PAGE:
The African American community decided to boycott the buses in Montgomery. They decided to walk or carpool instead of riding the bus. They marched peacefully in large groups to call attention to the discrimination.
The movement included sit-ins at restaurants that refused to serve African Americans.
Last week, the Gorman students talked about how sit-ins and boycotts forced businesses to reconsider the economic consequences of discrimination.
During the Civil Rights Movement, news reporters showed the protest marches on television. When the police and white people in the South used violence against peaceful marchers, the whole world saw the cruelty of discrimination.
In 1963 Dr. King led a march on Washington, D.C. Hundreds of thousands of people, black and white, went there to protest discrimination. This is where Dr. King gave his most famous speech, “I Have a Dream.”
He spoke about people judging each other for the content of their character rather than the color of their skin.
Dr. King felt he would be assassinated someday, but it never stopped him from marching openly in the streets. He used words as powerful tools to make all people understand that discrimination and segregation in our country had to end. Since the laws of our country promoted segregation and discrimination, the laws needed to be changed.
In 1963 President John F. Kennedy called for a civil rights act to ban segregation. After Kennedy’s assassination in November 1963, President Lyndon Johnson used his power as president to help break a 57-day filibuster in the Senate and to get Congress to pass a Civil Rights Act, signed into law on July 2, 1964. Its goal was to put an end to Jim Crow laws that placed economic, educational and social disadvantages on African American people, including making it harder for them to vote in elections.
Many people were murdered during the Civil Rights Movement of the 1960s. Dr. King was one of them. He was killed in Memphis, Tennessee on April 4, 1968 where he was leading a strike on behalf of the garbage collectors there. They were mostly African Americans who made just 75 cents an hour, wages far lower than those earned by most white people who worked at labor jobs.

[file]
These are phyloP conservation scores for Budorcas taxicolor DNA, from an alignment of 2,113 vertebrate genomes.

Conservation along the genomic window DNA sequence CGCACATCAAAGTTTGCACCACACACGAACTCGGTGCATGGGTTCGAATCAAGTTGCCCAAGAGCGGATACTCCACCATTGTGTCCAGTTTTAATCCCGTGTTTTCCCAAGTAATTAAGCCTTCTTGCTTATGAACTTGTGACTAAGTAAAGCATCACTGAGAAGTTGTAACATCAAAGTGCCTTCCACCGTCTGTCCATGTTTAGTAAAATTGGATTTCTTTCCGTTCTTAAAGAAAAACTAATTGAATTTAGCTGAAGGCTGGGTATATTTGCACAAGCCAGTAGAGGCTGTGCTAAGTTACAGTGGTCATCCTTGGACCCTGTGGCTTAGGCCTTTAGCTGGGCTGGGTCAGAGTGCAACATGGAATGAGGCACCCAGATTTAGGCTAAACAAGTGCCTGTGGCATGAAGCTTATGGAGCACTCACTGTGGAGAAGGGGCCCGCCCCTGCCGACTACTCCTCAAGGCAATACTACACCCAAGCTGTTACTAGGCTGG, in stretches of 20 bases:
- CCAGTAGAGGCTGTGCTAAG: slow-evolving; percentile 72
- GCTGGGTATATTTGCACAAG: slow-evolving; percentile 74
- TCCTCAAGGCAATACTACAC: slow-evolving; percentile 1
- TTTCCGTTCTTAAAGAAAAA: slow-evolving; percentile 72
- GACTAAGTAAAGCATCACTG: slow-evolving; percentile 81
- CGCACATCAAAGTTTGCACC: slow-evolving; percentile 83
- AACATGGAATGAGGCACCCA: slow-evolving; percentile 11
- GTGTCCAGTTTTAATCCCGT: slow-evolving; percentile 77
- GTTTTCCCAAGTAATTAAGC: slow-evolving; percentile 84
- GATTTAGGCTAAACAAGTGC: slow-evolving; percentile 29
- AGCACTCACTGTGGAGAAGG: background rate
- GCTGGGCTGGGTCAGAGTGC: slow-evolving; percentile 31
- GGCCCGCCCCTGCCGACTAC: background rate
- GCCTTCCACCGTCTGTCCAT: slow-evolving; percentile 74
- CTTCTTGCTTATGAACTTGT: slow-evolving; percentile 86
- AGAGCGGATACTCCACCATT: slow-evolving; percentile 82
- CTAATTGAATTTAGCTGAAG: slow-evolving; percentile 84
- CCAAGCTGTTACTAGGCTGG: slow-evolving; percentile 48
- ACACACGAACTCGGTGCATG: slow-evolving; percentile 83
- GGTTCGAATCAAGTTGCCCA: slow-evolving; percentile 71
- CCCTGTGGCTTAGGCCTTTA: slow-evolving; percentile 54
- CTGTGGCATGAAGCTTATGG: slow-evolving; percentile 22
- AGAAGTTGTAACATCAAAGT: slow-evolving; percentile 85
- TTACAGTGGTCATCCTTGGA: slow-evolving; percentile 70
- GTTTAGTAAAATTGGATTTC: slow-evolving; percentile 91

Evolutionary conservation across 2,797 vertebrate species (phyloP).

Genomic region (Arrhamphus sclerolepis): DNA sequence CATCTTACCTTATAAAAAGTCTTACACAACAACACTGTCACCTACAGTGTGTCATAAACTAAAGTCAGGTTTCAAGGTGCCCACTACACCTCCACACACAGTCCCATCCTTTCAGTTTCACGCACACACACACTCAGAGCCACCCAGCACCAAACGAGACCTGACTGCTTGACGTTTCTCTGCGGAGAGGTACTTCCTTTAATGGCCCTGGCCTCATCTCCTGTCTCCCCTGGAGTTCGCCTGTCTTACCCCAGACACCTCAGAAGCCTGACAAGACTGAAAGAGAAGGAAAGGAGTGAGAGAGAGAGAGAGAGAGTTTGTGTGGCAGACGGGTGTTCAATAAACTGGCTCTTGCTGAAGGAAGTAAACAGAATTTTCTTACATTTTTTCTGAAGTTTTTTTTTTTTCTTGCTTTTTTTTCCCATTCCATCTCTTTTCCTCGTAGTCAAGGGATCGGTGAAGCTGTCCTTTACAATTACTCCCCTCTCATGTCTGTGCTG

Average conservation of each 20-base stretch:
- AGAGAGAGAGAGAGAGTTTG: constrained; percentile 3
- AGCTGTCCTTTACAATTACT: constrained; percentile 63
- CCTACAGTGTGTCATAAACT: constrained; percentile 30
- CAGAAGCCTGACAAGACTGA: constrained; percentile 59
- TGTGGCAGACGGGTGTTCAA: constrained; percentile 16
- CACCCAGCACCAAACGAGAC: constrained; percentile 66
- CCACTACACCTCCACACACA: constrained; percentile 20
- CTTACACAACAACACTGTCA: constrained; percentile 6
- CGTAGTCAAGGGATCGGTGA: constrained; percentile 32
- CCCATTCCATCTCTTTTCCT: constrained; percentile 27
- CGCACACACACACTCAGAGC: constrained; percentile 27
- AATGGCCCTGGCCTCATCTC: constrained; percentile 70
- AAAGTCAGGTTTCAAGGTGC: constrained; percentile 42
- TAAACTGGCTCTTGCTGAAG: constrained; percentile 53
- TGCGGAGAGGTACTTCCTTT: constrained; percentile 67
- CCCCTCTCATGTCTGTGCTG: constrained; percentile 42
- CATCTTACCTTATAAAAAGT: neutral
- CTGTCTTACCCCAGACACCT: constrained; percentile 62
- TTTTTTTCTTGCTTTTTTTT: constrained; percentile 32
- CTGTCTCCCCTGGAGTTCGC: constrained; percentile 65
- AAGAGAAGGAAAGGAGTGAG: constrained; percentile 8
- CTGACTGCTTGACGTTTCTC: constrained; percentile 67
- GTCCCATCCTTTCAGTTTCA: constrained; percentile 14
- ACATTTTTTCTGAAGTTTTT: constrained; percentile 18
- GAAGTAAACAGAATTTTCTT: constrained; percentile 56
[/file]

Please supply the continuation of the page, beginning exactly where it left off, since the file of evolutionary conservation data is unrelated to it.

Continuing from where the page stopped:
Martin Luther King, Jr. was murdered when he was only 39 years old. He had fought for justice for all people who suffered from discrimination. He inspired people to stand up for their right to be equal citizens under the law.
The Civil Rights Movement had ended the idea of “separate but equal.” It won all people the right to go to the same public schools, to live where we want, to eat where we want and to walk down the street without being afraid, no matter who we are.
I told the Gorman students that Dr. King is my hero because he stood up for what was right and made it possible for others to stand up with him. He knew his short life would make the lives of others better for a long time. He made the world a better place.
Since I hadn’t been in a classroom for 40 years, I am sure this experience meant more to me than it did to the students. I look forward to volunteering in the schools again soon.
Martin Luther King, Jr. (far left, white shirt and hat) and his wife Coretta Scott King on the march from Selma to Montgomery, Alabama.
Image from from King Center, Atlanta, GA.
King was shot on the balcony in front of Room 306 of the Lorraine Motel in Memphis, TN. The building is now part of a Civil Rights Museum.
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This is part of the February 28, 2014 online edition of The Mountain Enterprise.